The scariest part of COVID
We made it through some scary times since this time last year. The onset of an unknown virus, rumors and speculations regarding the virus, and the economic uncertainty caused by the coronavirus all created some frightening times. The scariest thing in the past 12 months, however, wasn’t the virus. It was the revelation that one person holds an immense amount of power over the people of Virginia. Gov. Ralph Northam enacted, modified, and revoked executive orders over the last year with nothing more than a stroke of a pen. These executive orders closed privately owned businesses, limited the operations of others, and placed restrictions on gatherings of individuals in their own homes.
I know there may be times when an executive order is needed. The cogs in the government wheel turn slowly, and there may be times when a decision needs to be made quickly. An executive order placed until our elected representatives can gather to discuss a plan of action isn’t necessarily a terrible thing. What is terrible, and scary, is that these executive orders can stretch out for long periods.
The restrictions placed by Governor Northam were never debated on the floor of the Virginia House or Senate. No bill was introduced, and no law was created. There was no vote taken to accept, modify or revoke the orders that one individual created. The representatives from our area, and therefore we, had no voice in the matter.
One idea behind our form of government is that elected officials throughout the state will gather to discuss laws, rules and regulations. These elected officials will represent the people from their area and place public votes on legislations. Citizens will then re-elect or remove their representatives based on their perception of how well they were represented. The entire process of representative government was removed through the use of executive orders.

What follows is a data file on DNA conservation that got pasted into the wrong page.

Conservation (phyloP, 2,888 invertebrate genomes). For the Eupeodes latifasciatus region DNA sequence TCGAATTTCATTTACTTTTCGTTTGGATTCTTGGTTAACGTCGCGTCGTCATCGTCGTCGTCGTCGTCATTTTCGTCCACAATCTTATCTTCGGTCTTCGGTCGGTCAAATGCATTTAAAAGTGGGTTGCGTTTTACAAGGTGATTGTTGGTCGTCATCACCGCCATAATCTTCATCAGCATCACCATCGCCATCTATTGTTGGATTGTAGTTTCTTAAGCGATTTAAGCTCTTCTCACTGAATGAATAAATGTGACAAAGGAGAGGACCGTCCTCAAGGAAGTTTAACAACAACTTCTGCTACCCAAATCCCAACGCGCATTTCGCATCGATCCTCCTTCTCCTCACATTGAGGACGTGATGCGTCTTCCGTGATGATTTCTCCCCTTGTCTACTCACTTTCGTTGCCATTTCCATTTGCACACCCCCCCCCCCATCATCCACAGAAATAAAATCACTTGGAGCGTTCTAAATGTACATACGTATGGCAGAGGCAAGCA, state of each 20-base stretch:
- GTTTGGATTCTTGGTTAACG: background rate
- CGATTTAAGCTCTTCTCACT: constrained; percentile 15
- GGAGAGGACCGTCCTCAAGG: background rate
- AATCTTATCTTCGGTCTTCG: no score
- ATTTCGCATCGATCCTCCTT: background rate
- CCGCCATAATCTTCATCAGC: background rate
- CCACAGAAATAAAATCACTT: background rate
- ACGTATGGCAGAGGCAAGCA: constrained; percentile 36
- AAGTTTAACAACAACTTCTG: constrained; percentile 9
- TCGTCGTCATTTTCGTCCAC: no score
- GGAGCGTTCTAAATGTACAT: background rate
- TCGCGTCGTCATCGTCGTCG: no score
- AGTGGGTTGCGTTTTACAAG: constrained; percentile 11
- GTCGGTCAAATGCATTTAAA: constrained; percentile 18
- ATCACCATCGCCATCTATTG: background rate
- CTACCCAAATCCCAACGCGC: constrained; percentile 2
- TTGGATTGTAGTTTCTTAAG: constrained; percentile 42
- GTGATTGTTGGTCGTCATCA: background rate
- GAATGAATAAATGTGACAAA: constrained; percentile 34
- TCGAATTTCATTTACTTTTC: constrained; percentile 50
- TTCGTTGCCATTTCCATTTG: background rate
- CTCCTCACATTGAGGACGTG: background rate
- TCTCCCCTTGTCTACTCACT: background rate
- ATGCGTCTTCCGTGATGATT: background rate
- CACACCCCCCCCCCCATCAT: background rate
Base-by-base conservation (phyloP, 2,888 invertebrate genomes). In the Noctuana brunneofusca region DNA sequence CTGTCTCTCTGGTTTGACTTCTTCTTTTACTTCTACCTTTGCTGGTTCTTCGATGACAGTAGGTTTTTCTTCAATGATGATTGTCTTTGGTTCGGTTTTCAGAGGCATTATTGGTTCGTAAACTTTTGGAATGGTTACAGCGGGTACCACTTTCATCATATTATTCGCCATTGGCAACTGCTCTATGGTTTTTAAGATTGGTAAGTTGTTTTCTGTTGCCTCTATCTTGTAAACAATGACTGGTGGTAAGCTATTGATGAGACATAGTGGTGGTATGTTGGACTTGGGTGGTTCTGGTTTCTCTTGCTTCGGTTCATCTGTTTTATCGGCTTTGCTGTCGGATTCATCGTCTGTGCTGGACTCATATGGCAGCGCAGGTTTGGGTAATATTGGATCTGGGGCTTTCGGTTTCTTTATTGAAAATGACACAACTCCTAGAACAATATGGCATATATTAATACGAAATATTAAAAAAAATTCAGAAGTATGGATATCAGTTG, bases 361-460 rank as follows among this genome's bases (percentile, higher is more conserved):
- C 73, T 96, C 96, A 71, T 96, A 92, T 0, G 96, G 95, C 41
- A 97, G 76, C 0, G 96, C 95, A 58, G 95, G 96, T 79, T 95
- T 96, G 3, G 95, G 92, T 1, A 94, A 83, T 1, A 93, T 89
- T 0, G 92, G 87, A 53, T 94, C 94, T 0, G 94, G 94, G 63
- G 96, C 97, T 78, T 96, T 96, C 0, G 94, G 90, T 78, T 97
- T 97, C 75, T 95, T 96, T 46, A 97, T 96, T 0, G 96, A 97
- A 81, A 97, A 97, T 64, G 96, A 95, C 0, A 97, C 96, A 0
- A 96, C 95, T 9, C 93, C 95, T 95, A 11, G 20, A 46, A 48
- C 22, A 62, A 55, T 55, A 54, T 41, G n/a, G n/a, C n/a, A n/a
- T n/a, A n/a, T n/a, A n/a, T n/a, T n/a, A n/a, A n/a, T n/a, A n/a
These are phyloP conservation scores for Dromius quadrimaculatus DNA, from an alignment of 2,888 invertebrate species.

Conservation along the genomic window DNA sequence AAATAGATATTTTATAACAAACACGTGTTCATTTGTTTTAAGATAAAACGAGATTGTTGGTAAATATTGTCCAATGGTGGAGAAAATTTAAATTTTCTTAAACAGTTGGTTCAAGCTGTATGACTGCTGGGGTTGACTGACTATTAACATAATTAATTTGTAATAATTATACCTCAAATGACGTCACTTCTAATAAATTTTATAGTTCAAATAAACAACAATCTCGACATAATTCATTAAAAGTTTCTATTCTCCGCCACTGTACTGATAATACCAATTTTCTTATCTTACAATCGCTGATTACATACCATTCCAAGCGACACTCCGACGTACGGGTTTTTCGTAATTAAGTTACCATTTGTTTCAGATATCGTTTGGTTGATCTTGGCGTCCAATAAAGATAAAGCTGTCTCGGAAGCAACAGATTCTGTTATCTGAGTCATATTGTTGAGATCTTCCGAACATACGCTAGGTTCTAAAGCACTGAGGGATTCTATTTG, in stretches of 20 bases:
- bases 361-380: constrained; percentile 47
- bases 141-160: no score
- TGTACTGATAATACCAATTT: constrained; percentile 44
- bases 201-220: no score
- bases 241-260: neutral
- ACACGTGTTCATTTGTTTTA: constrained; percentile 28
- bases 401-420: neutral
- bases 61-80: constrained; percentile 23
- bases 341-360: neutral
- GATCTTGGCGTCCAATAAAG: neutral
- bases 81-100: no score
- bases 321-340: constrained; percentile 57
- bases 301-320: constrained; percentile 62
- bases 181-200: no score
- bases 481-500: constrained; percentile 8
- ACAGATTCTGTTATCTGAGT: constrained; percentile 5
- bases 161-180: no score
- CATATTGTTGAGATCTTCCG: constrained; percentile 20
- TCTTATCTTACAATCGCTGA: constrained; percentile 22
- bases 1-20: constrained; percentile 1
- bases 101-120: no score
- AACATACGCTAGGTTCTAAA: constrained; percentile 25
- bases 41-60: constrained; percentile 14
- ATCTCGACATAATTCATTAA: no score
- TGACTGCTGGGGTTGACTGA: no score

In addition, Governor Northam ignored the local government of every locality in Virginia. The desires of each individual county or city were ignored. City councils and mayors were allowed no say in the rules placed on the businesses and homes in their area. Local governments are closest to the people of the cities and counties they represent. Nevertheless, local governments were allowed no say.
Many will ignore this scary reality by saying that the governor did what was needed, but the effectiveness, or lack thereof, of his executive orders is not the problem. The problem is that we as a people have given one individual the power to enact changes to our businesses, homes and lives without any say from our local governments, our elected state representatives, or ourselves.
The government of the United States of America was never meant to be a monarchy. Yet a few hundred years after a king was sent packing, Virginia citizens sat by waiting for a new ruler to allow them to open their business or visit their family.
I can’t be the only one who noticed the immense power held by one individual. I hope Virginia’s citizens will band together to elect officials who will enact legislation to restrict this American monarchy. We rejected a monarchy once before. Now it’s time to do it again.
NATHAN RICE is a Hampton Roads native and can be reached at email@example.com.